Talking deputies

2nd June 2000 at 01:00
Heather Daulphin, 38, has been deputy head at Hampstead School, Camden, for nine months. Her main role is to support staff and pupils. The school has 1,308 on roll and 30 per cent take free school meals. More than 78 languages are spoken at home and the school has 140 asylum-seekers Describe your career path

I am the youngest of 10. From about the age of 12, I knew I wanted to be a teacher. Istudied history and politics at Warwick, then did a PGCE at the Institute of Education in London. I had a wonderful teaching practice at Hendon school, then a year covering long-term vacancies in ILEA, which gave me experience of two different types of school: Our Lady's Convent in Stamford Hill, where I learnt how to teach, not just control, and Henry Compton in Fulham, where I learned how to survive.

I moved to Archbishop Tennison in Lambeth, where head of department Ian Colwill, a chief examiner who did advisory work, supported me. After my second year, he left and I was persuaded to apply for his job, which I got.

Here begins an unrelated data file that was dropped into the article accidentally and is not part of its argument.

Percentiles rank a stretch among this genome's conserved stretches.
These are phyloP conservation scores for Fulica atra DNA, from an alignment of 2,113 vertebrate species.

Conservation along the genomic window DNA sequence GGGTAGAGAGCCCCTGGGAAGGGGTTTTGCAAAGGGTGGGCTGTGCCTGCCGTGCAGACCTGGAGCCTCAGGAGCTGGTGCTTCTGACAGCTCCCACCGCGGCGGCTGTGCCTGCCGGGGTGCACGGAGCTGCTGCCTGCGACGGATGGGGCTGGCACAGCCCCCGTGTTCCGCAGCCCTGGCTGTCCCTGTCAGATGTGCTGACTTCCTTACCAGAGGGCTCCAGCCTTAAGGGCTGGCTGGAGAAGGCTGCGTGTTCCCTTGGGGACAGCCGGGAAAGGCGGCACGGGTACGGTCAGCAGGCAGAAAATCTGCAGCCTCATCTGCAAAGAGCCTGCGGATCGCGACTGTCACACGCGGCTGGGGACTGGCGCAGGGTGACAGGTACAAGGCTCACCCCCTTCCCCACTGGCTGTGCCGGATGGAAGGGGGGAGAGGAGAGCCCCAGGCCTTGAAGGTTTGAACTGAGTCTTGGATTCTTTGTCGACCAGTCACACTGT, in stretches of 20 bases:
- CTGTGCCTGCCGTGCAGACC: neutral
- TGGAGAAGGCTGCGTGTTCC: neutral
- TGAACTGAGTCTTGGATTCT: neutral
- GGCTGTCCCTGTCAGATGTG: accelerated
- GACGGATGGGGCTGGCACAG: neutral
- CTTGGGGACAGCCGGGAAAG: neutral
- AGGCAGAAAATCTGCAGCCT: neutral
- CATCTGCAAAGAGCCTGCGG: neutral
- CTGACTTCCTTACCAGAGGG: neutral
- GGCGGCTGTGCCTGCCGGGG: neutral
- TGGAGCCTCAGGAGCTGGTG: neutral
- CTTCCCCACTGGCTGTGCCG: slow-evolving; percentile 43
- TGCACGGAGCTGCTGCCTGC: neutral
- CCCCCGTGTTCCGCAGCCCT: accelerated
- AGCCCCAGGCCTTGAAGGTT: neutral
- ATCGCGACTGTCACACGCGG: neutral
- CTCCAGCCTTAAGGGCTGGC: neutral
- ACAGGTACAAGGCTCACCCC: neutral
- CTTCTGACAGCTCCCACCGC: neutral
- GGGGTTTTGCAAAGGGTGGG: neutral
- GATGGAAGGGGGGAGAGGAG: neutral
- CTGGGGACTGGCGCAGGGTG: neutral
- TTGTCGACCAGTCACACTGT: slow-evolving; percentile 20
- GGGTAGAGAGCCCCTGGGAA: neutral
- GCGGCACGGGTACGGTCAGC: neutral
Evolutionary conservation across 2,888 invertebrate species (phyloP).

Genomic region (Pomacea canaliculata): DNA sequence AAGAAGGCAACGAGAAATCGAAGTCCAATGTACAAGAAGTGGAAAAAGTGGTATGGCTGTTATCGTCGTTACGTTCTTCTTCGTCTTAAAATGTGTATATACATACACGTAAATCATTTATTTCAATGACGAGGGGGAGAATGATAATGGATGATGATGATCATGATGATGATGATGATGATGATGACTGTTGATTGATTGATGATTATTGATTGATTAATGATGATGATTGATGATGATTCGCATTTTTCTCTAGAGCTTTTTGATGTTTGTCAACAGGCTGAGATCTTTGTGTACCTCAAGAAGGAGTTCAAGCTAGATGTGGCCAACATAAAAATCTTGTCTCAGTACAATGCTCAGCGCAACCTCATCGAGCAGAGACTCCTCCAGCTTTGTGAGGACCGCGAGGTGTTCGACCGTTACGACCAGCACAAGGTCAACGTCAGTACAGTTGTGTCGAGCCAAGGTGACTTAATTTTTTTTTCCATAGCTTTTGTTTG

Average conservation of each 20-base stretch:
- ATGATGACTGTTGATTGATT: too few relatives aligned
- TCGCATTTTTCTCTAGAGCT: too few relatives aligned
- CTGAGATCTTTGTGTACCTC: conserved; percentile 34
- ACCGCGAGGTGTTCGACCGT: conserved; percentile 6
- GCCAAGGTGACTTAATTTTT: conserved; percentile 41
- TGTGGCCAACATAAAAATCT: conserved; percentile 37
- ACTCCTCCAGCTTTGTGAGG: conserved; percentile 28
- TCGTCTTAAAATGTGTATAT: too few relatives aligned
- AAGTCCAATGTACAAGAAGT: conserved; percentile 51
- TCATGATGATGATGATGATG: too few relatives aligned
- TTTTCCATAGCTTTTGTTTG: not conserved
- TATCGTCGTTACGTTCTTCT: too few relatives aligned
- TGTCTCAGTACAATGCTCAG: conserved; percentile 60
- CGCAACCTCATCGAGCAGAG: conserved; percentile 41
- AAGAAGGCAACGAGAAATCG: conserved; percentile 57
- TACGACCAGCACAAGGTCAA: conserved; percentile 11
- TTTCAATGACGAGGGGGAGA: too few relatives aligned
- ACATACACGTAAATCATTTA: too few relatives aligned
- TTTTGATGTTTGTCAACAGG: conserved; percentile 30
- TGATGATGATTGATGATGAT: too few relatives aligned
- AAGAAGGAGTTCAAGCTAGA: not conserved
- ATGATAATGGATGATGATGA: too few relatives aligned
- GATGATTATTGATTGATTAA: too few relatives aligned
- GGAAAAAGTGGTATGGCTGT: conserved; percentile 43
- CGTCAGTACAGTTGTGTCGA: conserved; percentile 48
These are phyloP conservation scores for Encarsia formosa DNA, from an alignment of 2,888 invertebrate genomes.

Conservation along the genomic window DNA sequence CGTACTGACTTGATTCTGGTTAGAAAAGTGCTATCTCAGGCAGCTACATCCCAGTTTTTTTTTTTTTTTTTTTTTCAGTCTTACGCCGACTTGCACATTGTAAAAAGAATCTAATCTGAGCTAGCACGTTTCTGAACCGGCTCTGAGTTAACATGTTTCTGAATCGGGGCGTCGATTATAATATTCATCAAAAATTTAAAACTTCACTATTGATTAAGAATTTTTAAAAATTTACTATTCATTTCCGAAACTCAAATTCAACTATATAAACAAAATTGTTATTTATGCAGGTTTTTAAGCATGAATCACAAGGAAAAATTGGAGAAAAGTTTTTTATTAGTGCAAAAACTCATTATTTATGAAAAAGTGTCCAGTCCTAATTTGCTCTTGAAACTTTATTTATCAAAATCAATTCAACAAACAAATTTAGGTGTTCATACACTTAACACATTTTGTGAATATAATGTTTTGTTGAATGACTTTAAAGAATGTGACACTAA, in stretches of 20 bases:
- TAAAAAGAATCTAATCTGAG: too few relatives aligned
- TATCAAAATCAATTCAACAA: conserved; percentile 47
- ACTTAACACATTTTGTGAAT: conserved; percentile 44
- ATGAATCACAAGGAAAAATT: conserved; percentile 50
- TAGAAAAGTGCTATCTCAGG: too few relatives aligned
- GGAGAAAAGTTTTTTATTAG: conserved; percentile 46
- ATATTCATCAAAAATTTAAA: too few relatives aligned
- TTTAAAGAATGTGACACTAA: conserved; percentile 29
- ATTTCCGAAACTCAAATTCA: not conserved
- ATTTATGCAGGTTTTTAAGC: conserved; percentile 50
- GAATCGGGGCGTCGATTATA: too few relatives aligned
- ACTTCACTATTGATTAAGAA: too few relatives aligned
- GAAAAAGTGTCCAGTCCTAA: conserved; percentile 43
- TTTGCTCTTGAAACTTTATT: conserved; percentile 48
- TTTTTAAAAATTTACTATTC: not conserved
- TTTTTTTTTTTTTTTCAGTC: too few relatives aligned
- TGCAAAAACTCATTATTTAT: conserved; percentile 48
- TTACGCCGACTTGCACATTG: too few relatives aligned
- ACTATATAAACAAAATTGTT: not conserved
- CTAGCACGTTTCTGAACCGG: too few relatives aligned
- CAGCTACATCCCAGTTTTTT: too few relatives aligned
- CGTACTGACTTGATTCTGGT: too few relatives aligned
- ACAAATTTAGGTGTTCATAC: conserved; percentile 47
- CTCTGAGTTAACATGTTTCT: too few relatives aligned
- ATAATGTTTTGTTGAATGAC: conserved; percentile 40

In 1992, I moved to become head of history and social science at Hampstead. It was larger and mixed. Also, I wanted more experience of teaching my subject at A-level. I had just started a masters course in assessment, so I became an examiner, too. I felt intimidated at first because I'd never been in a school with so many middle-class children. They were articulate, aware of their "rights" and I found that you can't short-change them. But when my first A-level group all got As, I felt better.

I became interested in computers and we got involved with BECTA, the Goverment's technology agency, which meant I got experience of running in-service training. After four years as head of department, the head of sixth-form left and I applied for the job. I served on the citizenship working party after receiving a phone call from David Blunkett's office. I was head of sixth for three years and then one of the deputies left, so I applied for the job. Now I enjoy seeing the whole picture.

How would you describe your management style?